What to know about Betamethasone

Jane Allin is our genius level resident expert on anything chemical. Alas, she is busy elsewhere so we will have to make do with mere mortals.

Actually, all we are going to do — because it is all we can do — is borrow from others who have explained it elsewhere.

This drug is in the news of course because this year’s Kentucky Derby winner (as it stands as of this writing) tested positive for it, and it is on the banned list of race day medications.

Darcy Costello, reporting for the Louisville Courier Journal, writes:

What is betamethasone?

Betamethasone is a corticosteroid, meaning it’s a man-made steroid that resembles cortisol, a natural hormone produced by the adrenal gland. 

The drug and other corticosteroids such as hydrocortisone and prednisone suppress inflammation, according to the Mayo Clinic. They can additionally suppress the immune system.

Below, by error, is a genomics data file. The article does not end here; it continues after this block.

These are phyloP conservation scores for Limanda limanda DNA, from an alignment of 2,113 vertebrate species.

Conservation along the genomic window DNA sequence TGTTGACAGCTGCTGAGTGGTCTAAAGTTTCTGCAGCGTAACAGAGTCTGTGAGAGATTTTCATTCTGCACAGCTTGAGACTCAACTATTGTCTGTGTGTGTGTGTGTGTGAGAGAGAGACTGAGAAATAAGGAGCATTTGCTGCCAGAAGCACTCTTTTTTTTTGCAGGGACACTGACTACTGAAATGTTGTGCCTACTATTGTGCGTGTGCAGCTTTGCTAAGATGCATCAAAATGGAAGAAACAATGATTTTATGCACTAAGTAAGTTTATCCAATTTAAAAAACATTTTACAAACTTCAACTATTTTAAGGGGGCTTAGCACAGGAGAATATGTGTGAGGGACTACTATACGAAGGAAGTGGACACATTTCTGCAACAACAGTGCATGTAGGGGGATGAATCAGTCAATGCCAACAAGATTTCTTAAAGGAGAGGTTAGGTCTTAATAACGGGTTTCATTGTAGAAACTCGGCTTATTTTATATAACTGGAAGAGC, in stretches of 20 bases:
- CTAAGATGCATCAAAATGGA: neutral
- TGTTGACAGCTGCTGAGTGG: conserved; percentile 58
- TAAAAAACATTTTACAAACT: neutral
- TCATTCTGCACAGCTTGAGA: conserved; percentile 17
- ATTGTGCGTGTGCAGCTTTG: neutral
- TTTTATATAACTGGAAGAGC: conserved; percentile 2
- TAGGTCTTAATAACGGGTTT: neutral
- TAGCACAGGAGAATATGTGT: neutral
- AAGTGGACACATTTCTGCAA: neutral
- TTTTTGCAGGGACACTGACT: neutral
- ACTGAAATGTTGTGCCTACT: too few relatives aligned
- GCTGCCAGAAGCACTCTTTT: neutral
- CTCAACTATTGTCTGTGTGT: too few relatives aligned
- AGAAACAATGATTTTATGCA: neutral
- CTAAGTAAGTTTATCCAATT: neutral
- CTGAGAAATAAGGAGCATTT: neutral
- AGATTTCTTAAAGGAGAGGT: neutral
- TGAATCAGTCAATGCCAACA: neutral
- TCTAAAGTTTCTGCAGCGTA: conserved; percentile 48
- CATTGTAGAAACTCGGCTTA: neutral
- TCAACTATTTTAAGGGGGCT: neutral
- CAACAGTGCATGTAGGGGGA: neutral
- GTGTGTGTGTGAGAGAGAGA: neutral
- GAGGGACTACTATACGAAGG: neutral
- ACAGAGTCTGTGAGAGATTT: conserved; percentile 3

But the Cleveland Clinic notes that corticosteroids are “different from the male hormone-related steroid compounds that some athletes abuse.” 

Corticosteroid drugs administered into joints can provide relief from discomfort for horses, according to Kentucky Equine Research.

Is it a banned substance?

It is legal in Kentucky as a therapeutic. But any race day positive is a violation, The Courier Journal previously reported.

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2 thoughts on “What to know about Betamethasone”

  1. Here’s the reasons given for DQ’ing Medina Spirt, whose system might have had a whole one millionth of a gram of betamethasone. It could have given Medina Spirit an unfair advantage. Those who asserted this said there was no way of knowing?
    Really? No way of knowing? What about the results of the race? Medina Spirit won by half a length! Well, we do know one thing; It damn sure didn’t turn Medina Spirit into Secretariat, did it?


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